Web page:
The Paradox of Parliamentary Supremacy: Delegation, Democracy, and Dictatorship in Germany and France, 1920s-1950s

75 Pages Posted: 5 May 2004

See all articles by Peter L. Lindseth

Peter L. Lindseth

University of Connecticut School of Law


For much of the first half of the twentieth century, the struggle to define the appropriate role of the legislature in the administrative state was a central feature of constitutional politics in both America and Europe. This struggle was especially intense, however, in Germany and France from the 1920s to the 1950s. In that difficult period, both countries experienced the effects of total war, the collapse of parliamentary democracy into dictatorship, and the struggle to rebuild parliamentarism in the context of the postwar welfare state. Contrary to claims of certain interwar theorists, like Carl Schmitt, developments in Germany and France were not symptomatic of an insurmountable opposition between parliamentary democracy and the demands of executive power in an era of administrative governance. Rather, the flaw in the constitutional practice of both countries can be traced to a basic tenet of traditional republicanism inherited from the nineteenth century. According to this view, a republican parliament was the privileged institutional expression of the sovereignty of the national political community. As a consequence, it necessarily possessed plenary authority to allocate normative power among the branches of government as it alone saw fit. Under the stress of economic and social crisis in the interwar period, however, this aspect of the republican tradition paradoxically left the parliament vulnerable to its own growing propensity to abandon its legislative function to the executive, a process that ultimately provided the legal foundation for executive dictatorship.

After the Second World War, the drafters of the postwar constitutions in both West Germany and France recognized that, in order to preserve the democratic character of the state, there had to be a substantive reserve of normative authority that a republican parliament could not lawfully delegate. The drafters recognized, moreover, that an independent body was necessary to enforce these delegation constraints against the parliament itself. Although these constraints ran contrary to older conceptions of parliamentary supremacy in a republican form of government, the drafters of the postwar West German and French constitutions concluded that they were essential to ensuring the place of the parliament in an evolving, but still democratic, system of separation of powers. This conclusion adds a measure of legal nuance to the prevailing historical interpretation of political-economic stabilization in Western Europe from the 1920s to the 1950s. To the extent that the conventional historiography has paid attention to public law at all, it has accepted the general conclusions of Charles Maier regarding the rise of corporatism in the twentieth-century welfare state and the relocation of the agencies of consensus and mediation away from parliaments into the bureaucratic realm. A closer look at the legal dimension of stabilization suggests that the more traditional constitutional structures inherited from the nineteenth century - not merely parliaments but also courts and court-like 'juridictions administratives' - continued to play a central role in legitimizing the normative output of corporatist bargaining in the executive and administrative spheres. This persistent mediating function was consolidated in law, however, only after a period of significant historical struggle, a process which required, paradoxically, the weakening of elected legislatures - through the imposition of delegation constraints - in order to strengthen them. By dispensing with the older notions of parliamentary supremacy that permitted unchecked delegation, the evolution of constitutional doctrine in West Germany and France after 1945 helped to reinforce the democratic character of the postwar administrative state in a historically recognizable sense.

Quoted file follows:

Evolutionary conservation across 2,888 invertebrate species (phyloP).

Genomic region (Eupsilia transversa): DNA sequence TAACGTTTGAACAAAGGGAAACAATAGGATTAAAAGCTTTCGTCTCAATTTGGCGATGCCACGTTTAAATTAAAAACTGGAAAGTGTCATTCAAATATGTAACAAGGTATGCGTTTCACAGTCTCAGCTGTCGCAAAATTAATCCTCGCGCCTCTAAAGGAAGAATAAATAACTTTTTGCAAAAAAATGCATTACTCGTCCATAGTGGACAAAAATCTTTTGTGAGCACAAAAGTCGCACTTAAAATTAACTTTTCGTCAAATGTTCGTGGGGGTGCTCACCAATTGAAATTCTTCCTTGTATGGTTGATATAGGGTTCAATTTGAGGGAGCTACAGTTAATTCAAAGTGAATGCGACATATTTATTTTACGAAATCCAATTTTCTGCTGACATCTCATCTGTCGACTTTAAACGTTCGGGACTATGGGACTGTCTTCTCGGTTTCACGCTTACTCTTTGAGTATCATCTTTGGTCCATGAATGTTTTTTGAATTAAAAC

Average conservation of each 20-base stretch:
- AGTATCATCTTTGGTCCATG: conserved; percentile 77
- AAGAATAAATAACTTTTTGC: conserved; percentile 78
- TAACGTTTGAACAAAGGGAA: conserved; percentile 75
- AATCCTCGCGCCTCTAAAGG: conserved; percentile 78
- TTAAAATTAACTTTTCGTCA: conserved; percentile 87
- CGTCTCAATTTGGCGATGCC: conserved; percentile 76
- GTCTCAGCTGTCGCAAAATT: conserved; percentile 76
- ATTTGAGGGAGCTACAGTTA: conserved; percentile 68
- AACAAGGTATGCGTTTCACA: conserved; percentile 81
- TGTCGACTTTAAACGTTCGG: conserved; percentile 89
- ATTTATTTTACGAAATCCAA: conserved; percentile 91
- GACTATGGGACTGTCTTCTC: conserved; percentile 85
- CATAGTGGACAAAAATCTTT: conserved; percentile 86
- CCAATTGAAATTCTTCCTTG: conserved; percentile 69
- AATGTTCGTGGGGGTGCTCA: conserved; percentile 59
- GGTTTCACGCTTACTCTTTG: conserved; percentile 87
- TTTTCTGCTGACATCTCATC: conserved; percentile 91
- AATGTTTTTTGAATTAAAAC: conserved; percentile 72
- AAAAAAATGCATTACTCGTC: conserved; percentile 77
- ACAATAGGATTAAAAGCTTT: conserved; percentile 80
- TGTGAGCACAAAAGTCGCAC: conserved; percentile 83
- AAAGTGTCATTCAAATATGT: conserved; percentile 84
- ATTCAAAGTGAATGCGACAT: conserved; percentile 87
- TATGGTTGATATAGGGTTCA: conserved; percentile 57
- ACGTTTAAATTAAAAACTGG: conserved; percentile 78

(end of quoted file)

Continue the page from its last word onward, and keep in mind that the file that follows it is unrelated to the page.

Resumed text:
This Article is not intended to enter into debates over the continuing relevance of the nondelegation doctrine in American constitutional law. Nevertheless, this contribution will hopefully stimulate discussion over the broader comparative-historical significance of the doctrine in advanced welfare states in the twentieth century. In West German and French constitutional law, the emergence of delegation constraints after 1945 did not reflect the persistence of a doctrinal relic from the eighteenth or nineteenth centuries, as American commentators have often supposed when looking exclusively at the American case. Rather, the development of enforceable, yet flexible, delegation constraints marked an important constitutional innovation, one essential to the reconciliation of historical conceptions of parliamentary democracy with the reality of executive power in an age of administrative governance. The emergence of flexible delegation constraints after 1945 reflected a constitutional commitment to preserve - despite delegation - a mediating role for elected legislatures along with the conception of representative government that they embody.

Keywords: Comparative constitutional history (Germany and France) 1920s-1950s, delegation, parliamentary democracy, separation of powers, Carl Schmitt

Suggested Citation

Lindseth, Peter L., The Paradox of Parliamentary Supremacy: Delegation, Democracy, and Dictatorship in Germany and France, 1920s-1950s. Yale Law Journal, Vol. 113, pp. 1341-1415, 2004. Available at SSRN:

Peter L. Lindseth (Contact Author)

University of Connecticut School of Law ( email )

65 Elizabeth Street
Hartford, CT 06105
United States
860-570-5392 (Phone)
860-570-5242 (Fax)

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